Indian Home Minister Rajnath Singh said in a post on Twitter that the New Dehli forces were being directed to take all necessary actions to prevent "militants" from launching attacks.
"While the security forces have displayed exemplary restraint during this period, the terrorists have continued with their attacks, on civilians and SFs (security forces), resulting in deaths and injuries," the minister said. "The security forces are being directed to take all necessary actions as earlier to prevent terrorists from launching attacks and indulging in violence", Presstv Reported.
Singh's office said in a separate statement on Twitter that the Indian government had decided "not to extend the suspension of operations."
The Indian minister also stated that the suspension had been ordered "in the interests of the peace-loving people" of Kashmir "to provide them a conductive atmosphere to observe Ramadan."
On Thursday, Indian Prime Minister Narendra Modi held a cabinet meeting to discuss whether to extend the initiative.
The Indian army's operations were halted on May 16 at the start of the Muslim fasting month across Indian-controlled Kashmir.
Officials said at the time that troops would stop the pursuit of "militants" and door-to-door house searches but would still retaliate if attacked.
The New Delhi government's suspension, however, failed to affect the mounting death toll in the volatile region.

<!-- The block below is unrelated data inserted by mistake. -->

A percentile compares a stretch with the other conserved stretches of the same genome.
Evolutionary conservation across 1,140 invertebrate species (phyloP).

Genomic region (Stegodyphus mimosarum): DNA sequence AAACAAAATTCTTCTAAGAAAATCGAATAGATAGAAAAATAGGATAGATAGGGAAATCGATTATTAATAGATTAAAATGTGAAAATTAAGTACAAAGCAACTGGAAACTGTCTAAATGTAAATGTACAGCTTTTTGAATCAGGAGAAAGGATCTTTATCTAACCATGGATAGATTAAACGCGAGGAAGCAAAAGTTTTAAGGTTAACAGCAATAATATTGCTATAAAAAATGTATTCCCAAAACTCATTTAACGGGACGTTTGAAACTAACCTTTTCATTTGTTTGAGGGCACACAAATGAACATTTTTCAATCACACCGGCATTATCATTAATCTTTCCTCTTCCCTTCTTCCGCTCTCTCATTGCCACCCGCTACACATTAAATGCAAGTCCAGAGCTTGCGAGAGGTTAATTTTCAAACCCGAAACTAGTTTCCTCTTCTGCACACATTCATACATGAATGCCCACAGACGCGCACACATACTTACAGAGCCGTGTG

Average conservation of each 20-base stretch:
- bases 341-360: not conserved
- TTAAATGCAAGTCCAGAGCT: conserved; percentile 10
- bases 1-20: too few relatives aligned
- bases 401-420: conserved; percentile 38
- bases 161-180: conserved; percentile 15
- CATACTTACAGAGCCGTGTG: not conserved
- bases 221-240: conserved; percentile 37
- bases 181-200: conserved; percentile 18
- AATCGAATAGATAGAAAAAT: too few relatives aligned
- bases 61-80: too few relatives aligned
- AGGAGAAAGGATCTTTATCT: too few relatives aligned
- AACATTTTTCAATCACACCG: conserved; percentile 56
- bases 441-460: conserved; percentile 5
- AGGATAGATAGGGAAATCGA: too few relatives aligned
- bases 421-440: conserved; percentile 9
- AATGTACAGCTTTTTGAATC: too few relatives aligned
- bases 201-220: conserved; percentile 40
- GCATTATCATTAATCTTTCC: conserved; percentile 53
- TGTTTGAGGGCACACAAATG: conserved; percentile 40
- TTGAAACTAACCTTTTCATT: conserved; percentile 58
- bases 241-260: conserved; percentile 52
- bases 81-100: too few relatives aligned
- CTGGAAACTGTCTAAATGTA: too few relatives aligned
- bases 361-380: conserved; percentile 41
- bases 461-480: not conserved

On June 3, a young man died after being hit by a paramilitary vehicle during a demonstration. A number of fighters and at least five soldiers were also killed in a series of fierce clashes.
Clashes also broke out after Eid prayers in Srinagar with Indian police and paramilitary forces firing tear smoke shells and pellet guns at hundreds of protesters throwing rocks at them near the main Eidgah prayer ground.
Last year was the deadliest in Kashmir over the past decade.
The UN Human Rights chief has recently called for an international investigation into abuses in the region.
Tensions have been running high in Srinagar in recent weeks against the backdrop of the death of two protesters after being crushed by paramilitary vehicles. The police are accused of firing teargas and shotgun pellets inside the city's main mosque, where the two individuals died.
Kashmir has been divided between India and Pakistan since the end of the British colonial rule in 1947. Both sides claim the Himalayan region in full.
New Delhi accuses Islamabad of supporting pro-independence fighters, an allegation rejected by the Pakistani government, which, in turn, is critical of India's heavy military deployment to Kashmir and its crackdown against the region's Muslim population.